It also did not help that traffic was terribly slow that night. A filmmaker, who earlier expressed the desire to attend, got stuck somewhere in Pasig City and simply decided to go back home.
A film blogger arrived at the venue 30 minutes after the show concluded.
Still, over a hundred people showed up to participate in the two-hour awards ceremony that we cohosted with Inquirer Entertainment section editor Rito Asilo.
In fact, of the seven actor honorees—whom we know keep a very tight schedule, only one failed to show up.
Laila Ulao, who is based in Zamboanga Sibugay, made sure to fly to Manila the day before, so she could physically accept her trophy. The “Women of the Weeping River” lead actress flew home in the afternoon of the following day.
“We’ve always given our full support (to the indie filmmakers),” declared Inquirer president and CEO Sandy Prieto-Romualdez, who helped present the trophies to the honorees.
“Continue to inspire future generations with stories we’d love to go back to over and over again,” said Sandy. “Carry on the fire, the passion that drives you to do whatever you love to do.”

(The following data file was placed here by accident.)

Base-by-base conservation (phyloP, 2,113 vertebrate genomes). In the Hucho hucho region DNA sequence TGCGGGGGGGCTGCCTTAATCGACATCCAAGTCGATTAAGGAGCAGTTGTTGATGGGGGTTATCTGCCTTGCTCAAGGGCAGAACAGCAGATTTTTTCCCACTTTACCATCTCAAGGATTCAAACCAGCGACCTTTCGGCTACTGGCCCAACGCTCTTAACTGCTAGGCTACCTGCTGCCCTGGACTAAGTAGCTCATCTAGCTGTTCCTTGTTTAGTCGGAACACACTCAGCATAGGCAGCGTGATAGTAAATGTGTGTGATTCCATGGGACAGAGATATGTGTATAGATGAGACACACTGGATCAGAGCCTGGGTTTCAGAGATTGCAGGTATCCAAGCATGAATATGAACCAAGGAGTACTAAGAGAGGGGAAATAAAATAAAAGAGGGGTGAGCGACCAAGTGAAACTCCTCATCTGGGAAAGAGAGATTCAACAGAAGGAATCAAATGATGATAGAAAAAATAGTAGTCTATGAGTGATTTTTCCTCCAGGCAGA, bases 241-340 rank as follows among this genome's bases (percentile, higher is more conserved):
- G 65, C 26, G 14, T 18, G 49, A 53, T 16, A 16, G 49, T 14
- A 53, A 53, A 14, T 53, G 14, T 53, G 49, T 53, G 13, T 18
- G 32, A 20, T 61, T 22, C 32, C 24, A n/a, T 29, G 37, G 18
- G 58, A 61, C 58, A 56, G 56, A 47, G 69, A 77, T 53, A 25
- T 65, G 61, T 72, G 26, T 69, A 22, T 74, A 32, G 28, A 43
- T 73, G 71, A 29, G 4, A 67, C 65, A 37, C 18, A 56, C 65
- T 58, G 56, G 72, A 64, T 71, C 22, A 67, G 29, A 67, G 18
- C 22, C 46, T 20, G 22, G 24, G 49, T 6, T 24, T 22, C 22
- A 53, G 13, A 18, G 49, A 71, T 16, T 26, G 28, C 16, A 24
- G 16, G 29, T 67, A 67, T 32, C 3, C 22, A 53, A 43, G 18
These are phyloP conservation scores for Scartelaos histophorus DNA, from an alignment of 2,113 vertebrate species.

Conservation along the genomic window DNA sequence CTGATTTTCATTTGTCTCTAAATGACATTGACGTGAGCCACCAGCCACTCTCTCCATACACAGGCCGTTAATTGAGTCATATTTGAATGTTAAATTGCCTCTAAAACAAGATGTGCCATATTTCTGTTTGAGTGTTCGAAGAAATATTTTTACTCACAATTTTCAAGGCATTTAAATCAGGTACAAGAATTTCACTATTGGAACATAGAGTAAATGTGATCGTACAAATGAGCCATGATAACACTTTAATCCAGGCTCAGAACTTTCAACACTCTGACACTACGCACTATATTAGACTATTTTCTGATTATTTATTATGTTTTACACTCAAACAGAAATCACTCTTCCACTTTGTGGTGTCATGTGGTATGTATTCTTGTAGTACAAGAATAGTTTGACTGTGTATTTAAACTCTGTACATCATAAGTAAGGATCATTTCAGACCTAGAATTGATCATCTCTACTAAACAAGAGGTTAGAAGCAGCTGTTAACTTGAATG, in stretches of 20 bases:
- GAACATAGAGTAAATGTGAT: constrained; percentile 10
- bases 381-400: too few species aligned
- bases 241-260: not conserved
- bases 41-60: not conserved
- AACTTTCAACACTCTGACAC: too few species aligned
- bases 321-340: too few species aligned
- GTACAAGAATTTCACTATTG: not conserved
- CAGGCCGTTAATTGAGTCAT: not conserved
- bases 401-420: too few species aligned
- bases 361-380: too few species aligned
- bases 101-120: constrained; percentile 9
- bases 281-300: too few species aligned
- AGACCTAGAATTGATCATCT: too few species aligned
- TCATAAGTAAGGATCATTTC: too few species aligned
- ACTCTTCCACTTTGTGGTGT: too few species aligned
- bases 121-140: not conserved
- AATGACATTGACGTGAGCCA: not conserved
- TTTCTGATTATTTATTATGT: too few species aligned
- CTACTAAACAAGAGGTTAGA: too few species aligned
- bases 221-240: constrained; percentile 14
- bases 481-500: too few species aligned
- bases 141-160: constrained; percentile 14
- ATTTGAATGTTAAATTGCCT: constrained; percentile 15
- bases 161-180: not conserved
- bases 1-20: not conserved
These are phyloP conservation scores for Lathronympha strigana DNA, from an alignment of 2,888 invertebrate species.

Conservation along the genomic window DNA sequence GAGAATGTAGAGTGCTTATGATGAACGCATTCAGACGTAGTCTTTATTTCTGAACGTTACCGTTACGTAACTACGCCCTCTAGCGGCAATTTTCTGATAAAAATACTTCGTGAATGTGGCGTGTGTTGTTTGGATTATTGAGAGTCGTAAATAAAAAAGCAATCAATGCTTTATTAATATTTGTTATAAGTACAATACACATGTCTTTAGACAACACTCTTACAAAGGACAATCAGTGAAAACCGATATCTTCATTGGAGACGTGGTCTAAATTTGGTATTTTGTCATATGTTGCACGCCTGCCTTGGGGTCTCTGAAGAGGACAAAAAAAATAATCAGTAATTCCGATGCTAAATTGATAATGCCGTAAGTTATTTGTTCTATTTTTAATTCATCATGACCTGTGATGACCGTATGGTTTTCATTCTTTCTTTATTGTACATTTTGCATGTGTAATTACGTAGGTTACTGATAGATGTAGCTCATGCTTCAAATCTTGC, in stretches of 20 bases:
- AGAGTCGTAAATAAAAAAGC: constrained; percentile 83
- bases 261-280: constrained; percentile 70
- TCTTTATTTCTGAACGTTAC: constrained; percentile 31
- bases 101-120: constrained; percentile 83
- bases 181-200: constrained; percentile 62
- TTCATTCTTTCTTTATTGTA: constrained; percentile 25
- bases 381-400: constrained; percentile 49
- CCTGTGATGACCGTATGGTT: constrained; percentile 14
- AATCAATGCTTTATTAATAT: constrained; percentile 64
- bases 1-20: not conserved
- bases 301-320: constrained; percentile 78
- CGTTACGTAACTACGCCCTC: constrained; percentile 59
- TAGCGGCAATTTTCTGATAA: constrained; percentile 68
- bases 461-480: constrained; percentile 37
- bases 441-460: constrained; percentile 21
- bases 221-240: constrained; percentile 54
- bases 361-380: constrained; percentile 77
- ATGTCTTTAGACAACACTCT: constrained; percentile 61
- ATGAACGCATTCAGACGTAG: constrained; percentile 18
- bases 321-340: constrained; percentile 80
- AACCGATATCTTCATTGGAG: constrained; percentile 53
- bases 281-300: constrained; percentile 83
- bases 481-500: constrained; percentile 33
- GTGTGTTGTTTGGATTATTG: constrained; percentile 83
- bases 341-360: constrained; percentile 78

Jerome Remigio, manager of actor Christian Bables, kept apologizing to the Inquirer because they did not make it to the show on time.
Once there, he requested that Christian’s name be called earlier than scheduled because the “Signal Rock” star still had another event to go to.
However, Christian must have enjoyed spending time with his colleagues that he still chose to stay until the end of the ceremony.
Veteran actress Odette Khan said she was grateful to the Inquirer Entertainment team for making sure she was fetched and brought back to her home in San Pedro City.
Nico Nicolas, finalist of ABS-CBN’s “Pinoy Boyband PH,” sang the opening number, while Anthony Rosaldo, a finalist of GMA 7’s “The Clash,” did the closing number.
Film archivist and curator Teddy Co said he made sure to attend the show because “it’s a good way to reminisce about Bayani and what he did to promote the boom in Philippine cinema that we’re all commemorating right now.”
He added that “very often, it is through the pages of the Inquirer that we first get to know about new films and filmmakers making waves on the film scene.”